Prison Reform (Mental Health)

– in the House of Commons at 12:43 pm on 9th November 2005.

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Photo of Charles Hendry Charles Hendry Shadow Minister (Higher Education and Intellectual Property) 12:43 pm, 9th November 2005

I beg to move,

That leave be given to bring in a Bill to make provision for the mental health and special learning needs of convicted prisoners;
and for connected purposes.

The Bill is specific in trying to address the problems that affect a significant proportion of our prison population. I introduce it because I believe that the way in which our penal system cares for those with mental health needs at the start of the 21st century is a stain on our society.

Daniel Meehan, a young constituent of mine, had always been a troubled young man. He had a history of mental illness and drifted in and out of prison throughout his adult life. Daniel had been diagnosed as suffering from a series of mental illnesses, including the antisocial personality disorder, Tourette's syndrome, from the age of 17. He had spent around half his life in prison but he never received the help and treatment that he needed to tackle his problems.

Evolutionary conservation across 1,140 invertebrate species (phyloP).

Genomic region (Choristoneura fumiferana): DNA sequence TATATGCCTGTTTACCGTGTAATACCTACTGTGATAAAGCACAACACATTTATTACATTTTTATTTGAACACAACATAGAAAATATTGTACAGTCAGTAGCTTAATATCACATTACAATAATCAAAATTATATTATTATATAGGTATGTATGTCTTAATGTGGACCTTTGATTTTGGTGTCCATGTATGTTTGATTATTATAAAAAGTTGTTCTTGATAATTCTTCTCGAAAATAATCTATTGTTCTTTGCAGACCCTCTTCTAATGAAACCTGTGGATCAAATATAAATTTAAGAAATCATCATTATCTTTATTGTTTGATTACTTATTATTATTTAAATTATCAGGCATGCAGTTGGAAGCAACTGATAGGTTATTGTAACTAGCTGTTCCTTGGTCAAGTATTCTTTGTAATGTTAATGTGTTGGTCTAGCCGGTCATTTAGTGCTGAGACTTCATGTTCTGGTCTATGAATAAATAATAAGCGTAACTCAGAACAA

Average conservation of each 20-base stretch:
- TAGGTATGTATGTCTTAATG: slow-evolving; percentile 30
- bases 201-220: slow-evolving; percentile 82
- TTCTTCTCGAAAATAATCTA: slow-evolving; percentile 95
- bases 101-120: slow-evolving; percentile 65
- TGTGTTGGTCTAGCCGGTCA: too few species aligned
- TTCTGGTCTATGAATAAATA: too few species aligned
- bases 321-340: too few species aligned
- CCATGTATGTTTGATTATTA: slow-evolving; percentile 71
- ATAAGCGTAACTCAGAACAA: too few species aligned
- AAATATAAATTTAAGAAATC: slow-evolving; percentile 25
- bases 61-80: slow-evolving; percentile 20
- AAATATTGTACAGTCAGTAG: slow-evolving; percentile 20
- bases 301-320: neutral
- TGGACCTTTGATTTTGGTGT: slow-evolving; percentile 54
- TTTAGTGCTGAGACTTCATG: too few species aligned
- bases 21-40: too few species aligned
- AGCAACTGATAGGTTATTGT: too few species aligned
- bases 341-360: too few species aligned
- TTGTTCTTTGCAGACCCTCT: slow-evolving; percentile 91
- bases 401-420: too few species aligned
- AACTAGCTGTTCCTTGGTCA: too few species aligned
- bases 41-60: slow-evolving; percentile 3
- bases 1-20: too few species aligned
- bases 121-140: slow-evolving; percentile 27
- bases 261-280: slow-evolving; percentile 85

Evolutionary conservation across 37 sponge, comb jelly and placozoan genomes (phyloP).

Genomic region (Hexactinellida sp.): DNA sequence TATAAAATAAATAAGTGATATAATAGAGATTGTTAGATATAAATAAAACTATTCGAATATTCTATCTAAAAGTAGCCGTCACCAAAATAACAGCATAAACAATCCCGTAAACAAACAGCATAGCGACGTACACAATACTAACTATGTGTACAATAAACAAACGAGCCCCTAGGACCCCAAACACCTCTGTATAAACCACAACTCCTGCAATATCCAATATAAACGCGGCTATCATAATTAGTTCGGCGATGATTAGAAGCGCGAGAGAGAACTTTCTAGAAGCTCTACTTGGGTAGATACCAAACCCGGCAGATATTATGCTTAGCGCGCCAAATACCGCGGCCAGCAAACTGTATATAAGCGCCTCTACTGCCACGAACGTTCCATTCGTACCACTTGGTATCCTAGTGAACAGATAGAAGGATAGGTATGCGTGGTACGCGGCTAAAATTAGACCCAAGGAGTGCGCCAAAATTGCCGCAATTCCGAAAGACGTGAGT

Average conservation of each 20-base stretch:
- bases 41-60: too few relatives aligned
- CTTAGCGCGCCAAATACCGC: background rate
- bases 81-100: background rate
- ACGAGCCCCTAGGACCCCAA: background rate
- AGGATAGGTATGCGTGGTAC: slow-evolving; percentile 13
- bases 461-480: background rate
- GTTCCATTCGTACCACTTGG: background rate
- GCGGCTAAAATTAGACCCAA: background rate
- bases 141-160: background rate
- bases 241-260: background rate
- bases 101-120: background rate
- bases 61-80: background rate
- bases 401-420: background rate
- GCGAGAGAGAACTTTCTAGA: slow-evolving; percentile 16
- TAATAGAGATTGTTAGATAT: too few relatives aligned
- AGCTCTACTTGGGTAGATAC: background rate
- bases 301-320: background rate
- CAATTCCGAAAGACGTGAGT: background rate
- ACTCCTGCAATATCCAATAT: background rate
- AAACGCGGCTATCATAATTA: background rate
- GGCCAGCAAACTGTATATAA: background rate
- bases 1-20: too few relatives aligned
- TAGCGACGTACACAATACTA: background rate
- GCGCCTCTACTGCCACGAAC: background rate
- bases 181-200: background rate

Instead of rehabilitation, Daniel was left exposed and fell foul of the problems that, all too often, vulnerable people face in prison. He developed a heroin addiction while in jail and started to abuse alcohol. In September last year, on his discharge from prison, he was left homeless, without his medication or even any clothes. He was bailed by the courts to his father's address. When his father was not at home, he looked for somewhere else to stay and, as a result, he was rearrested for breaking his bail conditions and taken back into custody. His mother and sister desperately tried to arrange specialist care for Daniel and eventually arranged for a social worker to visit him in Lewes prison. However, on the same day the social worker was due to visit, he was moved to Her Majesty's prison Weare, a floating prison off Dorset.

Neither the social worker nor Daniel's family had been made aware of the transfer, yet the prison system somehow expected a prisoner with a long history of mental illness to rearrange the appointment himself. Daniel's complex needs were never properly assessed. Alone and without the support he needed, Daniel died at his father's house in January this year, aged 29. The coroner returned an open verdict on the death, but to most of us who had seen his case develop, we have no doubt that suicide would have been the more appropriate verdict.